Freitag, 26. Oktober 2012
“The law will bring peace”: A view on the European Gendarmerie Force (EGF)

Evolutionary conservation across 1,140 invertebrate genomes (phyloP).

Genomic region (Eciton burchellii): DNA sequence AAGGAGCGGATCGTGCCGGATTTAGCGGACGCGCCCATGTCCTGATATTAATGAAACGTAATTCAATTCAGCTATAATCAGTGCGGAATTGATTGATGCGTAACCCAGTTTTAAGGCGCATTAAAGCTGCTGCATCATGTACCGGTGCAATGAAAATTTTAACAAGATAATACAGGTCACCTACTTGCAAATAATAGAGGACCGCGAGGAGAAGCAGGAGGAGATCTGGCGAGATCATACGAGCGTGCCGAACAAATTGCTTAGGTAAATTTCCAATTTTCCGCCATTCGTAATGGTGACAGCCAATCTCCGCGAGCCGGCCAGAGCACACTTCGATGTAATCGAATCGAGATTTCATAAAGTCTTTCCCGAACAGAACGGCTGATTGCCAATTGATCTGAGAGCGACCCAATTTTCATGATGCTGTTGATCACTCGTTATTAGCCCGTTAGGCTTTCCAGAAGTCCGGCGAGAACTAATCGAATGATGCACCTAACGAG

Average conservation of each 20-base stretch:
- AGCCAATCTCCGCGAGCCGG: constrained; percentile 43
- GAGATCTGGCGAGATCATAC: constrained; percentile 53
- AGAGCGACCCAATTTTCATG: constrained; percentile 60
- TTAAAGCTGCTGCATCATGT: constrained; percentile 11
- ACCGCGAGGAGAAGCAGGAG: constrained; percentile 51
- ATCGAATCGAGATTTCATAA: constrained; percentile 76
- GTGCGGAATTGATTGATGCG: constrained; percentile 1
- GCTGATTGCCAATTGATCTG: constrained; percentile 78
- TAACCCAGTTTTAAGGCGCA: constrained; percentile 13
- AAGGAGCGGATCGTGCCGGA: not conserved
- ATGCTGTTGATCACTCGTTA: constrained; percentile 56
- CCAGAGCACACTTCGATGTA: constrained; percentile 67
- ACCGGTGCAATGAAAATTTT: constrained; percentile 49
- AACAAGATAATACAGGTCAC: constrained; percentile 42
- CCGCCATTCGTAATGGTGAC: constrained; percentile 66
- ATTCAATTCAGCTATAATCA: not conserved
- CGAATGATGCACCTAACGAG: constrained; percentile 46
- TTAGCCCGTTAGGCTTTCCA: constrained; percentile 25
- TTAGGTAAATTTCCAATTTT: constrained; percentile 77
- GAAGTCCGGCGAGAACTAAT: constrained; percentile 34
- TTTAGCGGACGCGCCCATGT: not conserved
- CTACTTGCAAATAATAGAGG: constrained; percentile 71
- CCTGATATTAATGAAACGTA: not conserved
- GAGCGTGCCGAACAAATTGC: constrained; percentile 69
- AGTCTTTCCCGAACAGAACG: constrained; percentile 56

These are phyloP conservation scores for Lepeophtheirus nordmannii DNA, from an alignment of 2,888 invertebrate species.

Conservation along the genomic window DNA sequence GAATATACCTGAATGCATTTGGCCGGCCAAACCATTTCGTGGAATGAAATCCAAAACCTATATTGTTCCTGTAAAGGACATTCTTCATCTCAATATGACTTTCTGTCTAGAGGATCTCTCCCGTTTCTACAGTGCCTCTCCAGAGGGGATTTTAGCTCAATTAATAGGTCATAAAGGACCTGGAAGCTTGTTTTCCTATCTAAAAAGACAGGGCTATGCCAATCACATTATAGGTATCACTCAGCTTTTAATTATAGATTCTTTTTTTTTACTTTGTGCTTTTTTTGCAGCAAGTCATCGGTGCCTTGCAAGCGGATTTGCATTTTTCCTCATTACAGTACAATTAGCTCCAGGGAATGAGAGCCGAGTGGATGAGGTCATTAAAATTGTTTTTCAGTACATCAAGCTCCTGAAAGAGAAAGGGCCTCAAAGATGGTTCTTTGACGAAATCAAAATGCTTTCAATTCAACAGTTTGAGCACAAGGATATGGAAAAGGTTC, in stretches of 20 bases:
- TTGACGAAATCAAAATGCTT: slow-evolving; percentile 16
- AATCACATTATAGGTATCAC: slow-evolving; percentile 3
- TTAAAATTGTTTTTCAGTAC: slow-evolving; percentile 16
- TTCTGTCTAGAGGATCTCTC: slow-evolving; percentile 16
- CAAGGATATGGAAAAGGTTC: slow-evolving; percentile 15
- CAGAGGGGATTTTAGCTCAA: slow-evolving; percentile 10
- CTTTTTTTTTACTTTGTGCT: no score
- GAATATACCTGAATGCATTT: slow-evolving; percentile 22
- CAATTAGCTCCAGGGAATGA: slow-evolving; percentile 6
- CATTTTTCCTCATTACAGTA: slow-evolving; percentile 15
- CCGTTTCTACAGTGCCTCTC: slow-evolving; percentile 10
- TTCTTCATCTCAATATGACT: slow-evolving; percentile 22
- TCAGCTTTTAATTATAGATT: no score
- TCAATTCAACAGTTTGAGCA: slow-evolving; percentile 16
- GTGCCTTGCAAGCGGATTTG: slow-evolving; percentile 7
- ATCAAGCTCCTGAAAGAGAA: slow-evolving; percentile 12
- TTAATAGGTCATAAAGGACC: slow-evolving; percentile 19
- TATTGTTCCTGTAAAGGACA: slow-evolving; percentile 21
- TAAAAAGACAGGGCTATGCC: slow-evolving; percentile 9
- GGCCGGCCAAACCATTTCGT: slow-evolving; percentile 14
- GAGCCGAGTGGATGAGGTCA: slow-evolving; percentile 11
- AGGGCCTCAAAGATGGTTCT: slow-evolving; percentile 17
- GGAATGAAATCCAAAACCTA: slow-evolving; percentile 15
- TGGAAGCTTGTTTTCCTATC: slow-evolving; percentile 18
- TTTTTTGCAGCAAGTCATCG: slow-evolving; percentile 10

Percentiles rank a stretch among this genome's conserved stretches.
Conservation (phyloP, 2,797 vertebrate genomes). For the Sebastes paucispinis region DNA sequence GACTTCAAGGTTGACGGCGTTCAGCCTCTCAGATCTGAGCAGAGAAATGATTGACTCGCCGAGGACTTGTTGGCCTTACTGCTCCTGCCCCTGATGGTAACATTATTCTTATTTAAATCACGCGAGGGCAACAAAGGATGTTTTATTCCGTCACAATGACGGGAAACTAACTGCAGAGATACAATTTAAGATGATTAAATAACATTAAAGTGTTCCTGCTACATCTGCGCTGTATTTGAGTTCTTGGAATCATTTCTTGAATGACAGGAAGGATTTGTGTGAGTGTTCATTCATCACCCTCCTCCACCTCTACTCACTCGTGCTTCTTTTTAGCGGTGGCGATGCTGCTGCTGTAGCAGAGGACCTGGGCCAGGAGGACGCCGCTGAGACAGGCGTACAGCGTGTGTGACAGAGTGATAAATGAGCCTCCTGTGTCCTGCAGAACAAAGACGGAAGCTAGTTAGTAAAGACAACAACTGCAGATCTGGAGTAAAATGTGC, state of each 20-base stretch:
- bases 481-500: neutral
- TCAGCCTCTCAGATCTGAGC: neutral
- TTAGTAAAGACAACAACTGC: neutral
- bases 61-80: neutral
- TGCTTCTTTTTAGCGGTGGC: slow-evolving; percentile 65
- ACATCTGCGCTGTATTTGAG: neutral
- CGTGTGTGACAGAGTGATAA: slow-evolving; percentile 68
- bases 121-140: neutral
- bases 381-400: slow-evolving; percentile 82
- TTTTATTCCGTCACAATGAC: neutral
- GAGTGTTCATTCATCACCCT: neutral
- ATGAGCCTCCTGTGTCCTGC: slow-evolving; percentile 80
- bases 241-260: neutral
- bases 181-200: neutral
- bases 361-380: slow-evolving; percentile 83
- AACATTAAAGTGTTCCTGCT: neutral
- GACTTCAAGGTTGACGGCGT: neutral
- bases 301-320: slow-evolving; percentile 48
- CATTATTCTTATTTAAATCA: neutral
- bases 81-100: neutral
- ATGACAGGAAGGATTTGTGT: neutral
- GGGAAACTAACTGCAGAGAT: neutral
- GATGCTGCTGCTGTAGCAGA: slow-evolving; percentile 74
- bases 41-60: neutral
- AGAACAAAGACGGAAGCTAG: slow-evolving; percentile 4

IMI-Standpunkt 2010/057 - in: Statewatch Journnal, vol 20 no 3/4 von: Tim Schumacher | Veröffentlicht am: 31. Dezember 2010 The emergence of para-military police units for use abroad (and potentially at home) is exemplified by the EGF which is being organised by six EU member states outside of the Justice and Home Affairs structures. The increasing deployment of para-military gendarmerie forces abroad is due to a changing threat analysis resulting in new requirements for operational forces. The control of the population through permanent gendarmerie deployment is a central component of this threat analysis, leading to a para-militarisation of forces, as is illustrated by the multinationa. European Gendarmerie Force (EGF / EUROGENDFOR). Due to this unit’s dual nature (the EGF can operate under military as well as civil command, inland as well as abroad) and through common training, the paramilitarisation of police forces in Germany, the EU and worldwide is inevitable. The logo of the EGF is LEX PACIFERAT (“The law will bring peace”) – it is a law enforced to ensures uninterrupted economic activity. Population control What is deemed to be a threat depends on which group is able to enforce its views; the group which possesses a discursive hegemony. Since the 1990s, hegemonic threat analysis and its resulting security strategies have undergone fundamental changes. With the disappearance of the clear frontlines drawn up during the Cold War, there is no definitive enemy such as the Soviet Union. According to the German government’s coalition agreement, the new global threats are “international terrorism, organised crime and piracy, climate change, (lack of) food and resource security as well as epidemics and diseases”: diffuse, ambiguous and asymmetrical threats. These new enemies seemingly can attack everywhere and at any time; they are also difficult to differentiate from the civil population or are in fact identical to it. The population therefore poses a continuous threat and its “political and social control” has become central to the planning of military and police operations. A study conducted by the German government’s advisory institute, Stiftung Wissenschaft und Politik (Science and Politics Foundation), found that: post-conflict societies are violence-prone and militarised. This is why early civil reconstruction and reform measures are often overshadowed by looting, revenge killings or civil unrest within a population. The emerging network of organised crime and its nexus to politically motivated violence often overburden civil police forces. This newly defined enemy necessitates new requirements for operational forces. As the control of the population during and after a military intervention has to be guaranteed, a hybrid police and military, so-called gendarmerie forces, gain increasing importance. In the report Shoulder to Shoulder, written by eight important US and EU thinktanks, the use of gendarmerie forces plays a central role. Due to concerns that Western domination might be contested in the near future, the report urges close cooperation between the USA, the EU and NATO: With the Cold War over and new powers rising, some say the transatlantic partnership has had its day. We disagree…The world that created the transatlantic partnership is fading fast. The United States and Europe must urgently reposition and recast their relationship as a more effective and strategic partnership. It is a moment of opportunity – to use or to lose.  The luxury of internal squabbles, the report argues, can no longer be afforded. In order to maintain Western domination, the USA, EU and NATO should work together very closely and cooperation should be extended and intensified. NATO, being a military partnership, has no “civil” crisis management tools at its disposal. The authors suggest that the EU supply the latter, thereby bringing cooperation to a higher and more institutionalised level. The EGF appears to be a convenient link as it is equipped for multinational operations and can fill the gap between purely military operations and population control remits, applying non-lethal methods. Because neither the USA nor NATO have forces similar to the EGF at their disposal, strengthening the gendarmerie can allow Europe to gain significant influence within NATO through intensified cooperation. The Shoulder to Shoulder report suggests integrating the EGF into the USA’s and NATO’s military planning. Hybrid units Gendarmerie units usually have the same status as police forces, but they can also be deployed abroad for police missions. They are organised in military units, have the same arsenal as light infantry soldiers and can be placed under military command. Gendarmerie forces are therefore a para-military hybrid form  between the police and the military. They answer to the Ministry of Defence and/or the Interior Ministry. The advantage of using gendarmerie forces is that in the early phase of a military intervention they can be deployed alongside regular soldiers under military command. They can almost immediately begin to create a new police force, combatting resistance by controlling the population and eliminating threats. Most gendarmerie forces are modelled on the French Gendarmerie National, which emerged during the French revolution and mainly consisted of military personnel. Its main function was to maintain “law and order” inland, especially in remote areas where state control was largely absent. Gendarmerie forces were particularly useful for containing unrest in former colonies and maintaining the control of the central state. The increasing interest in the creation of hybrid units became apparent during the military intervention in Bosnia Herzegovina. In 1998, a unit was set up under the framework of the NATO-led Stabilisation Force (SFOR) to fill the gap between military and police capabilities. These “multinational specialised units” (MSUs) were police forces with military status, organised in relatively small, flexible units. MSUs could carry out executive functions such as active intervention in conflicts because they had powers to arrest and use firearms, usually given only to local police forces. Their function was to support military units as well as local police forces, specifically in the management and control of civil unrest. An MSU led by the Italian Carabinieri began operating in mid-1998 with 600 gendarmerie officers. The focus of the operation was to “control angry civilians” and prevent protests. The deployment of the MSU in Bosnia was evaluated a success, and a similar unit was sent under KFOR commando to Kosovo in August 1999. To enable the unit to control the population, as had happened in Bosnia, the Kosovo MSU was also given “preventative and repressive resources” for the suppression of unrest. The Italian Carabinieri took a lead role, this time supported by the French Gendarmerie Nationale. The creation of hybrid units was an important theme at the European Council meeting at Santa Maria da Feira, Portugal, in 2000. EU Member States extended their “non-military crisis management” to include up to 5,800 officers in a Police Rapid Reaction Force consisting of police and gendarmerie units. This force, modelled on the MSU, was set up in 2004 by 27 EU States. However, deficits in operational planning and timing, together with a lukewarm response by some states such as Germany, where national constitutional issues created barriers to taking part in cross-border operations,  meant that further action was needed. Paramilitary “European Gendarmerie Force” The creation of a trans-national police unit, the so-called “European Gendarmerie Force”, was first suggested by the French defence minister, Michelle Alliot-Marie, in September 2003. This led to the creation of a headquarters with 30 personnel in the Chinotto Carabinieri barracks in Vicenza, northern Italy. The EGF was thereby equipped with a permanent base which would significantly increase the effectiveness of its planning and dispatching of forces when compared to the earlier ad hoc missions. The headquarters could plan and lead a mission within 30 days. Initially, the EGF had around 800 officers, but this force could be supplemented to reach 2,300. In mid-2006, the EGF was declared fully operational, although it was not until 18 October 2007 that its powers were regulated in a Treaty signed by the French, Italian, Spanish, Portuguese and Dutch governments. This process is symptomatic of the creation of the European Gendarmerie Force: first it is created and then it is established by law. From 1 January 2010, Italy held the presidency of the High Level Inter-Ministerial Committee (CIMIN) responsible for the political-military coordination of the EGF. CIMIN consists of representatives from the Member States’ foreign and defence ministries and decides on the inclusion of other countries and possible EGF missions.  Romania was recently accepted as a full member while Poland and Lithuania became partner countries in 2007 and 2009 respectively. Only EU Member States that have police units that can be placed under military command can become members or partners. This is why Turkey, although it is interested in joining the EGF, only has observer status. According to Article 5 of the Treaty establishing the EGF, the forces may also be placed “at the disposal of…the United Nations (UN), the Organisation for Security and Co-operation in Europe (OSCE), the North Atlantic Treaty Organisation (NATO) and other international organisations or ad hoc coalitions”, either with military forces or as part of a police mission. The European Gendarmeries can fulfil executive functions themselves or train state forces. With the seemingly innocent reference in Article 4 to “public order missions”, the EGF’s extensive population control capabilities are confirmed. In addition to police and military capabilities, Article 4 also alludes to the EGF’s intelligence activities, although the precise meaning of “general intelligence work” is not specified. Furthermore, the EGF was created outside the EU legal framework as a Member States’ self-financed initiative. The European Parliament therefore has no authority over the force, and any legal or ethical objections by other Members States are circumvented. The EGF in action: from the Balkans to Afghanistan and the Caribbean The first EGF operation took place in Bosnia in November 2007. It was deployed as part of the EU’s Operation ALTHEA and took charge of the pre-existing Integrated Police Units (IPUs), the successor to the MSUs operating under SFOR mandate. IPUs are comprised of trained police officers who are deployed to fight any popular dissatisfaction or civil unrest  and impose Western-style state and law enforcements organs. On 20 October 2010, the operation was declared completed and the gendarmerie forces received high military honours at a ceremony at which ALTHEA commander Bernhard Bair announced they had helped to bring “peace, stability and security” to Bosnia. The second EGF task force indicates what future close cooperation between the USA, NATO and the EU might look like. In April 2009, the NATO summit created a “NATO Trainings Mission – Afghanistan” (NTM-A) within the NATO-led ISAG mission. In close, but by no means frictionless, cooperation with the “civil” EU police mission EUPOL, the EDF was entrusted with the creation of the Afghan police apparatus. The chief police advisor in Kabul, Detlef Karioth, envisaged a police force: that is able to defend itself from armed forces in the country. After all, we don’t only train street police here. It is, therefore, a police force with a paramilitary capacity, and the paramilitary EGF is best prepared to conduct its training. Since 8 December 2009, the EGF has been setting up a large law enforcement body in Afghanistan. Initially, around 62,000 police officers were to be trained but this number has increased to 160,000. The military is also being extended and Afghan forces are expected to support and relieve foreign troops. The most recent EGF operation was in Haiti. In January 2010, the country suffered one of the most devastating earthquakes in its history. Although 80% of the Haitian population is unemployed and three quarters live on less than 2 US Dollars a day, media reports focused on the issue of security. The EU ‘aid package’ to Haiti largely consisted of security political measures. Three hundred gendarmes, all part of the EGF, were posted to enforce “peace and order”. In addition to 100 million Euros of financial support from the European Commission and individual Member States, another 300 million Euros was promised, although a large part of this money was earmarked for the extension of the Haitian security sector. In response to questions from the German Left party (Die Linke), the German government said: The deployment to Haiti of EU Member State police officers, who also take part in the European Gendarmerie Force (EGF) in support of MINUSTAH, is not an EGF operation as such. In its request, the UN had specifically asked for the deployment of gendarmerie forces. Here another EGF hybrid function is apparent. It can either act as a transnational force or as a force deployed in the name of the European Union. As the government’s reply insinuates, the EGF does not operate in Haiti in direct support of the UN. It is part of a European unit, the so-called EUCO Haiti, which was created and supplied with information in large part by the EU’s quasi-intelligence service , the EU Situation Centre (SITCEN). This new aspect of European foreign policy, engaging in the targeted deployment of intelligence institutions in crisis management situations to circumvent a parliamentary decision, fits neatly with the concept of the EGF, which operates outside of parliamentary control. It can be expected to determine the nature of future European interventions. In Haiti, the call for security will first and foremost lead to a further militarisation of society, and possibly even to the reorganisation of the Haitian military that was dissolved in 1994. This will not improve the situation of the country’s impoverished population. On the contrary, perfectly legitimate protests in the “poor house of Latin America” will be prevented more efficiently in the future. Paramilitary forces for all The EGF is still being set up and is a relatively small force. Under current criteria only Bulgaria has a military unit with the relevant police-military functions. Given further EU accessions, Serbia, Albania, Georgia, Ukraine and Turkey could also be accepted as full members. A report by the Netherlands Institute of International Relations (Clingendael), co-funded by the Dutch ministry of defence, suggests that it could be beneficial for the force to relax the criteria for the inclusion of other, non-gendarmerie type units. It would bring more resources for common goals, it would result in more capacities when using this unique organisation, thereby professionalising more gendarmerie forces and policing in Europe, and would further intensify European security integration. By relaxing the criteria, the EGF could grow and exert more influence on the European security landscape. The force already determines the common training standards of national gendarmerie forces,  and by developing multinational training it could contribute to closer EU cooperation in cross-border law enforcement. The Clingendael report gives another option for the EGF which has frightening potential: the training of gendarmerie or gendarmerie-type forces across the globe. An enormous pool of over 430,000 relevant paramilitary troops currently operates in EU (neighbour) countries. Worldwide, there are almost 2.5 million personnel in gendarmerie-type forces that could be trained by the EDF (in practice the relevant governments would not have to be accepted as EDF members). Co-operation is not planned with all countries. Some conflicts are so deep-seated or interest in cooperation so low, that their police-soldiers will not benefit from EGF training in the near future. However, through the training of, and cooperation with, gendarmerie-type Special Forces around the globe, the influence of the EGF will increase, securing the interests of participating states – be it with regard to open market opportunities or access to natural resources without trade barriers. A multi-purpose weapon Theoretically, EGF operations are not restricted by European borders. Until 1 December 2009, military operations on EU territory were forbidden, but when the Lisbon Treaty came into force it contained a “Solidarity Clause” (Article 222) that introduced substantial changes. The Treaty states that: “The Union shall mobilise all the instruments at its disposal, including the military resources made available by the Member States, to…assist a Member State in its territory, at the request of its political authorities, in the event of a natural or manmade disaster.”  It will be possible, even if only in the distant future, to deploy units such as the EGF within the EU – for example, to support an unstable state shaken by popular protest and civil unrest. This makes clear another “dual-use” EGF role. The force will not only be able to control a population as a police, military and intelligence unit, but it will also be able to be deployed within the EU or outside. Its operations will be subject to very little democratic control by parliaments. The EU parliament has no say at all, given that the EGF is not an official EU agency. The influence of national parliaments is annulled by the fact that operations by police units that are part of the EGF do not have to be rubber-stamped by the government. No end in sight At a ceremony marking the EGFs training of Afghan special units, the French interior minister, Brice Hortefeux, described their deployment in Afghanistan as follows: “the fight against terrorism is a permanent fight”.  He said that the training had been very successful and enabled the trainees to take up a leadership role in conflicts. At the heart of the training are the management of a population at risk that need to be controlled, and the capabilities of gendarmerie forces. Hybrid units appear to be an “adequate” answer to the changing security strategy towards crisis management. The threshold for troop deployment, as well as the level of force,  is lower, and occurs on a permanent basis. As relatively small and flexible rapid deployment forces, they could significantly influence war scenarios in the future. As the urban theorist, Mike Davis, has predicted, such scenarios could increasingly take place in the impoverished regions of the world, which are steadily increasing under capitalism.  The most recent EU strategy paper, Freedom, Security and Privacy – the area of European Home Affairs suggests transforming the EGF into an official EU institution.  According to the report it is possible that the EGF could be incorporated into the EU’s Common Security and Defence Policy (CSDP) as an Integrated Police Unit (IPU). This would probably result in greater financial resources being given to the EGF. Countries such as Germany could welcome this initiative because it would likely increase their influence on the force. From the viewpoint of the founding countries, the disadvantages, namely the formalisation and minimal influence of the European Parliament, would probably suffice for them not to devolve power and to retain command over the EGF. The next step for EUROGENDFOR will be its transformation into a barracked unit. The relevant legislative proposal already exists and its implementation awaits only the ratification of the EGF Treaty by France.  One thing is certain: if the development of the EGF continues on its current path, Germany will most likely continue its efforts to participate in this prestigious project. Footnotes  This a shortened version of the article ‘Lex paciferat – Das Gesetz wird Frieden bringen. Ein Blick auf die europäischen Gendarmeriekräfte’, first published in German by the Informationsstelle Militarisierung (IMI) e.V. (IMI Study 2010/012 – August 2010). This is a Statewatch translation with the permission of the author and IMI. The extended version contains a chronology of gendarmerie operations (‘Crowd and Riot Control’) in Kosovo in 2009 and 2010 repressing popular protests against, amongst others, social cuts in the health sector. The original text also includes graphics on the structure and geographical spread of the EGF. The online version is published at www.imionline. de/2002.php?id=2161.  Coalition agreement between CDU, CSU and FDP, 26.10.09, lines 5250-5252.  Zelik, Raul: Aufstandsbekämpfung und Besatzungskrieg [Riot control and wars of occupation], in: Peripherie, No. 116/2009, pp. 425-447, p. 428.  ibid.  Hamilton, Daniel; Burwell, S.; Frances, G. (lead authors): Shoulder to Shoulder: Forging a Strategic U.S.-EU Partnership (Atlantic Council of the United States/ Center for European Policy Studies/ Center for Strategic and International Studies/ Center for Transatlantic Relations/ Fundacion Alternativas/ Prague Security Studies Institute/Real Instituto Elcano/ Swedish Institute of International Affairs), December 2009.  The term paramilitary (Greek [para] “beside” and Latin “fighter” or “soldier’)…serves to define different types of groups or units that are usually not part of the regular military apparatus. Examples are quasi-military associations that exist in many countries and usually operate under the remit of the interior ministry, and which exist parallel to the classic military and are usually deployed within the country. Furthermore, the term is used to describe groups that posses military force that are part of a criminal of mafia-like organisation, of a self-protection organisation or party or that stand under their command. Often, such paramilitary groups operate in grey areas or outside of the law, whilst in practice often contracted by or acting in the interests of an official institution or the government…” (Wikipedia Germany, http://de.wikipedia.org/wiki/Paramilit%C3%A4r). Here, the term is used according to the first meaning in the above definition.  Factsheet: Multinational Specialized Unit, www.nato.int/sfor, August 2004.  Kempin, Ronja; Kreuder-Sonnen, Christian, March 2010, Gendarmerieeinheiten in internationalen Stabilisierungsmissionen. Eine Option für Deutschland? [Gendarmerie Forces in international stabilisation missions. An option for Germany?] www.swpberlin. org/common/get_document.php?asset_id=6882, p 13.  Multinational Specialized Unit, www.nato.int/kfor  Hazda, Peter: Die Europäischen Gendarmerie Force, in: Europäische Sicherheit 07/2008.  TREATY Between the Kingdom of Spain, the French Republic, the Italian Republic, the Kingdom of The Netherlands and the Portuguese Republic, establishing the European Gendarmerie Force, www.eurogendfor.eu  ibid.  Integrated Police Unit, www.euforbih.org  Mullins, Andy: End of European Gendarmerie Force Mission in BiH, www.euforbih.org, 20.10.10  Bickel, Markus: Wir bilden aus fürs Überleben [We train for survival], Frankfurter Allgemeine Zeitung (FAZ), 13.03.09.  It remains entirely unclear where the money for the extended police and military apparatus is supposed to come from. According to Rory Steward, director of the Carr Center on Human Right Policy, the costs amount to between two and three million US Dollars annually and therefore to a multiple of the total revenue of the Afghan state. Steward further notes: “We criticise developing countries for spending 30 per cent of their budget on defence; we are encouraging Afghanistan to spend 500 per cent of its budget…We should not encourage the creation of an authoritarian military state. The security that resulted might suit our short-term security interests, but it will not serve the longer interests of Afghans.” Steward, Rory: The Irresistible Illusion, London Review of Books, 07.07.09  Dagdelen, Sevim: Europas “Schutztruppe“[Europe's "Protection Force"], Junge Welt, 06.02.10.  Bundestagsdrucksache No. 17/746, 17.02.10.  EU Common Security and Defense Policy Newsletter, www.consilium.europa.eu/csdp  SitCen – EU Situation Centre, frontex.antira.info/glossar  De Weger, Michiel: The Potential of the European Gendarmerie Force, Netherlands Institute of International Relations Clingendael, March 2009, pp 46f  Kempin, Ronja et al., ibid.  De Weger, Michiel, ibid., Annex C.  Solidarity Clause, Lisbon Treaty, europa.eu/lisbon_treaty/  H.E. Brice Hortefeux, French Minister of Interior, Congratulates Afghan Elite police officers, www.ntm-a.com, 06.05.10.  See Schürkes, Jonna; Marischka, Christoph: Weniger tödliche Soldaten? [Less deadly soldiers?] Ausgabe W&F Dossier 62, 04.2009  Davis, Mike (2007): Planet der Slums [Planet of slums]. Assoziation A.  See Bunyan, Tony: The shape of things to come, www.statewatch.org  Projet de Loi N° 2278, www.assemblee-nationale.fr/13/projets/pl2278.asp; see de St. Leu, J.; Monroy, Matthias: Europäische Gendarmerietruppe wird zur kasernierten Einheit [European Gendarmerie Force becomes barracked unit], www.heise.de/, 12.03.10.